The 3Mp snapper isn’t one of Samsung’s more advanced shooters
Complementing the music player is an FM radio, which you can use with the earphone cable plugged in as an antenna. The side positioning of the connector though is unfortunate for pocket-sleekness, especially with the rest of the phone being so svelte.
The three-megapixel camera on the back panel of the U800 is a couple of millimetres proud of the smooth casing, though it isn’t an attention grabber in itself. An LED photolight sits next to the lens for low-light shooting, but the camera itself isn’t one of Samsung’s more advanced shooters. Autofocus is missing, so the fixed lens device offers point-and-shoot action rather than more sophisticated focusing. It flips into landscape mode for shooting. There are a spread of standard cameraphone settings, adjustments and effects you can tweak, including white balance and brightness, along with multi-shot and panorama modes, and various frames and colours.
But it’s a step down from the autofocus, face detection and so on you get with Samsung’s recent five-megapixel cameraphones. Still, the camera delivers reasonably good shots within its limitations. The lack of autofocus obviously limits the precision with which you can capture the shots you’re after, and there’s no close up macro shooing mode. But you can take some pleasant enough snaps.
The level of detail is typical for a three-megapixel shooter, though it seems to handle exposure, contrast and colour rendition particularly well for this grade of camera. Indoors, low-light shooting isn’t quite so good, and images can be soft despite the rather limited flash illumination. Video capture too is limited on this phone, shooting at a basic low quality 176 x 144 pixels resolution. Still, Samsung has enabled this phone for uploading of video clips and snaps to blogs and content sharing sites via an embedded Shozu application, should you wish to show off your images online.
The U800’s HSDPA connectivity means you can get quick over-the-air video or audio downloads, and relatively speedy access to websites using the NetFront v3.4 browser. This provides a typical mid-tier mobile experience, with a variety of screen-optimised viewing options, plus pan and zoom facilities. It does a fair job, though it can have problems rendering large pages. The phone also supports RSS feeds for fast access to regular updates from favourite websites and blogs.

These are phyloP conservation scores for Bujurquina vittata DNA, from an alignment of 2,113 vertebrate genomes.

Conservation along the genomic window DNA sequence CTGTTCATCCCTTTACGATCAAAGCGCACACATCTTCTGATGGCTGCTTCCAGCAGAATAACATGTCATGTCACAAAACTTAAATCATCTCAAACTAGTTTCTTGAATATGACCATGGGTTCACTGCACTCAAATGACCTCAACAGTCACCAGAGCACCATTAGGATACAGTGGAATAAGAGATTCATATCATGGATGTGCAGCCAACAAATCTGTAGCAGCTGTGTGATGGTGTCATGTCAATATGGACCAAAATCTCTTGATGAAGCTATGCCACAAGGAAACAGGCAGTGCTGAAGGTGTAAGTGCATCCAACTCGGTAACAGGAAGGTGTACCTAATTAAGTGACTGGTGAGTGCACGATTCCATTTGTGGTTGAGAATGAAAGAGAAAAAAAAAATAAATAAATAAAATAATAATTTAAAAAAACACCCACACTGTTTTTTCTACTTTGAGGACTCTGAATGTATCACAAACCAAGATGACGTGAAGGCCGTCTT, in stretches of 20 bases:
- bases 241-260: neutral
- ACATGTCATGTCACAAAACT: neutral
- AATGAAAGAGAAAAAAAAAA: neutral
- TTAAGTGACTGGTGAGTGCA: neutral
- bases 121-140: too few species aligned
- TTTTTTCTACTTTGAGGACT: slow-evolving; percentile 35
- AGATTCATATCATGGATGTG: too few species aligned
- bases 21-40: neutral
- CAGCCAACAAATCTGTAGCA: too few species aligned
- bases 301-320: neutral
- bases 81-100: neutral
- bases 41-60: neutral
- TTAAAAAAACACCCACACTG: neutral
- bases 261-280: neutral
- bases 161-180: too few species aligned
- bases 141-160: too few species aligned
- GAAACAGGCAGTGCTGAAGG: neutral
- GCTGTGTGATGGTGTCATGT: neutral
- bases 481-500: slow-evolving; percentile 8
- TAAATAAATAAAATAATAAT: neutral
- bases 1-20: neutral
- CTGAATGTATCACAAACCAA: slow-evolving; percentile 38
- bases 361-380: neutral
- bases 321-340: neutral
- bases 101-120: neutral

Solid rather than spectacular?
The U800 plays it straight on its other features, with a standard set of organiser tools, including a document reader for email attachments and transferred files, plus the usual voice recorder, calendar, memo, task, calculator, converter, world clock, timer and stopwatch functions. There’s a trio of uninspiring games too.
Like its features rundown, there are few surprises when it comes to call quality - it does the job perfectly well without any fuss or drama. Battery life was better than average for a mid-line 3G phone. Samsung estimates that the U800 will run for up to 320 hours of standby on GSM networks or 290 hours in 3G coverage, or give up to six hours of GSM talktime or three-and-a-half hours on 3G. With our average usage, including some music playing, we managed to get a pleasing three-and-a-half days' juice out of the U800.
Thin and stylish it may be, but the Samsung U800 isn’t a phone that tries to dazzle with the very latest gadgetry. Instead, it’s a reliable performer that has a decent spread of 3G mid-tier functionality and multimedia action on board. Understated rather than flashy, solid rather than spectacular, Samsung must be hoping that the U800's attractive design - mixing slimline chic with a touch of Soul – will let the phone stand out from the mid-tier crowd.